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White Sheet Hill

Causewayed Enclosure


Whitesheet Hill is a powerful place, and is of major archaeolgical importance. The causewayed enclosure references not just Long Knoll but the land all around. Apparently prior to Alfreds Tower being constructed there had been standing stones there. Thats interesting because if you look from the edge of the causewayed enclosure and barrow, Alfreds Tower is in exact alignment to the enclosure. My guess is that the stones were placed there to reference Whitesheet Hill and the importance of the causewayed enclosure which was then referenced again later by the bronze age barrow built at its side. Whitesheet Hill does have a long and deep history because even prior to the causewayed enclosure being built mesolithic hunter gatherers were using the area as flint scatters have been found in the surrounding landscape.So, when the Iron Age Hill Fort was constructed Whitesheet Hill had been a place of importance for thousands of years. It really is an ancient landscape and was important as a place even 8000 years ago.On a clear day from Whitesheet Hill you can see South Cadbury Hill and Glastonbury Tor in the distance to the west. I reckon all three places reference each other in the landscape (and three is a special number is it not?) Would like to hear some more feedback on these ideas. Cheers!! Posted by petroglyph sid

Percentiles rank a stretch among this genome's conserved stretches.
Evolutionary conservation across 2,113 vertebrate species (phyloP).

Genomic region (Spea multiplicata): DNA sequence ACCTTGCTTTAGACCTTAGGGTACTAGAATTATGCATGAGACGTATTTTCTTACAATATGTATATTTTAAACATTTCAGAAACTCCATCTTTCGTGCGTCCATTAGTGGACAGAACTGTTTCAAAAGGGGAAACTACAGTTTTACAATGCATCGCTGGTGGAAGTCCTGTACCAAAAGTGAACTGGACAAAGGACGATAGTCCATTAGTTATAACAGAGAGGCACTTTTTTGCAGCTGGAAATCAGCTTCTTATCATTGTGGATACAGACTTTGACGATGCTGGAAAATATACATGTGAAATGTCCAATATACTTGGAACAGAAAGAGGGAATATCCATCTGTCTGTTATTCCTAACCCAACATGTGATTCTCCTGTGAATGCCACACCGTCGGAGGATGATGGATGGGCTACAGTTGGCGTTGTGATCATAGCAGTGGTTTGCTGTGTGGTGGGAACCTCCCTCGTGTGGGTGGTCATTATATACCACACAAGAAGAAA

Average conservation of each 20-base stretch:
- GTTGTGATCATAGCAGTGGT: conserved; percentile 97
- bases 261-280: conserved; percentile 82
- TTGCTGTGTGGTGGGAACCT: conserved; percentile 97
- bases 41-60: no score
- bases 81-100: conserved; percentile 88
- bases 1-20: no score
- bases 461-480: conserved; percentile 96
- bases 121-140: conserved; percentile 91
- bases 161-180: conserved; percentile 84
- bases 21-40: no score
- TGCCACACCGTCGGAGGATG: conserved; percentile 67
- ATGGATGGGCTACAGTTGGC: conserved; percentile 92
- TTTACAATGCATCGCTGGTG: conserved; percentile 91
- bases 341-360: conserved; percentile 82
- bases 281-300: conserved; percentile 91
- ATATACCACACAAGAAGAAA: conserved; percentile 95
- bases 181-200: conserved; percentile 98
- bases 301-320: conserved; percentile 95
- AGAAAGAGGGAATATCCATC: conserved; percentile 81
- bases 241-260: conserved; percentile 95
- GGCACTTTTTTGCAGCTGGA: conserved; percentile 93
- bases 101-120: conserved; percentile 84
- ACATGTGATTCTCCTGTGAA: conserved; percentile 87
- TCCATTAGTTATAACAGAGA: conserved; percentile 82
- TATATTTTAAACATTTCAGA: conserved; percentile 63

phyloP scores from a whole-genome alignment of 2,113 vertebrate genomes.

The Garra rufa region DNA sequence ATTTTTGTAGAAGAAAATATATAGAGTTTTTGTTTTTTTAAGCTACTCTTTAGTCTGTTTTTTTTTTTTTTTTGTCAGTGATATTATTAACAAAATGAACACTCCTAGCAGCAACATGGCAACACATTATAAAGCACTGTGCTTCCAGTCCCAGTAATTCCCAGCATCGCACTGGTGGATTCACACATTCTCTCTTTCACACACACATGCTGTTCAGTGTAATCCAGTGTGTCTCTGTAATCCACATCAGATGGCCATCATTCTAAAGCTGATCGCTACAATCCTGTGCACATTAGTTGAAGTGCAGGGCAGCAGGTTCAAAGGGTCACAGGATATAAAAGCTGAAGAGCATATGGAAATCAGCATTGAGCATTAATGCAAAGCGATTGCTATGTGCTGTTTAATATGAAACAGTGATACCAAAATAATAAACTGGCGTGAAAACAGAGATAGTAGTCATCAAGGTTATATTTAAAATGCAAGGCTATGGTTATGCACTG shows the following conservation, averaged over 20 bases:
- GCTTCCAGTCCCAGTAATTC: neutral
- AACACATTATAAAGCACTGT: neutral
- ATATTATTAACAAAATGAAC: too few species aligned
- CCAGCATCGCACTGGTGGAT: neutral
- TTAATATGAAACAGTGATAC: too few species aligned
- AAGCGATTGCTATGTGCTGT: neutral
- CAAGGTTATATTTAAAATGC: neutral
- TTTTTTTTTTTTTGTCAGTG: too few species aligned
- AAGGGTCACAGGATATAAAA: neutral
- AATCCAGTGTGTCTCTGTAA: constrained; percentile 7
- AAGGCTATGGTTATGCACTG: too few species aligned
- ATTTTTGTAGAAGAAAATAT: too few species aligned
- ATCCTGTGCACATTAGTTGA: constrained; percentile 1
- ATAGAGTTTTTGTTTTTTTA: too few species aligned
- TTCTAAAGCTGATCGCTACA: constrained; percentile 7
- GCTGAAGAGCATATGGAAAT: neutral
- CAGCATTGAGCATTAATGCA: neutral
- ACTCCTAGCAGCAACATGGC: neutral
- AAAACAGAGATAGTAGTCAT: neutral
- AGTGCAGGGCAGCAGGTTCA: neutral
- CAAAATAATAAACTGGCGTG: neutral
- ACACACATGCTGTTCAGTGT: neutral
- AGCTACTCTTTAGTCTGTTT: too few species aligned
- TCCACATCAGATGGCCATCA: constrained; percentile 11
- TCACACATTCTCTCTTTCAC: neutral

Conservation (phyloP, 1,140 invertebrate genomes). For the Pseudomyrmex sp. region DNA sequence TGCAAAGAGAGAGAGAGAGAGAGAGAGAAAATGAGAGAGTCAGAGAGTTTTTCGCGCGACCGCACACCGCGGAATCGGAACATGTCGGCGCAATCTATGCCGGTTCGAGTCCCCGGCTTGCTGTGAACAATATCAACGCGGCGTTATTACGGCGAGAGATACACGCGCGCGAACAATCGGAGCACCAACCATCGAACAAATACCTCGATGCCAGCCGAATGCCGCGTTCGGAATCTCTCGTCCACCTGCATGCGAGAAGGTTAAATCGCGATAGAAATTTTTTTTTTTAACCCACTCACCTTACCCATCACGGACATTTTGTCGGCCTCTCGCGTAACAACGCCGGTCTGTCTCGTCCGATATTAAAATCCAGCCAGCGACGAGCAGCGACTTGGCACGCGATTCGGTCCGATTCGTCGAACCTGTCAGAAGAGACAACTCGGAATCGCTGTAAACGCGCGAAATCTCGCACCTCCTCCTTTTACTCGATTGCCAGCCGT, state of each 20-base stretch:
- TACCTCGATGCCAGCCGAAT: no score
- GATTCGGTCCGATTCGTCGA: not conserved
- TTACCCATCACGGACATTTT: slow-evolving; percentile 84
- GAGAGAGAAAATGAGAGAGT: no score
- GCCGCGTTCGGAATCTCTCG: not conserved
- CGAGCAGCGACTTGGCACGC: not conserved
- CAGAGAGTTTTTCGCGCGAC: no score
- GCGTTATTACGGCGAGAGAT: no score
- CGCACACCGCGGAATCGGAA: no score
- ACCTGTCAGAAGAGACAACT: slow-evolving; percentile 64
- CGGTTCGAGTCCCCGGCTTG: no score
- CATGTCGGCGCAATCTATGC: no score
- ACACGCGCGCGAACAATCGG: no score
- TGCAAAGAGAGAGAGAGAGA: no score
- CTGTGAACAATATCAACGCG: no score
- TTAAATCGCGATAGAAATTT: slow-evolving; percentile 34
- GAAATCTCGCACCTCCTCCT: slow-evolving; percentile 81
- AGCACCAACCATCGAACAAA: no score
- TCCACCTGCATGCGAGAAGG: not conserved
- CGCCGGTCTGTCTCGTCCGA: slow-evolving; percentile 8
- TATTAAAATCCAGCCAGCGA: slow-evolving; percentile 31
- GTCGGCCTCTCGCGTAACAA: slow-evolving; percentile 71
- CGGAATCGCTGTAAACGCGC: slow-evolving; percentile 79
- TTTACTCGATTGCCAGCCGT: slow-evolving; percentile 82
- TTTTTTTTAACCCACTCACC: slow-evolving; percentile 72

3rd December 2003ce
Edited 3rd December 2003ce

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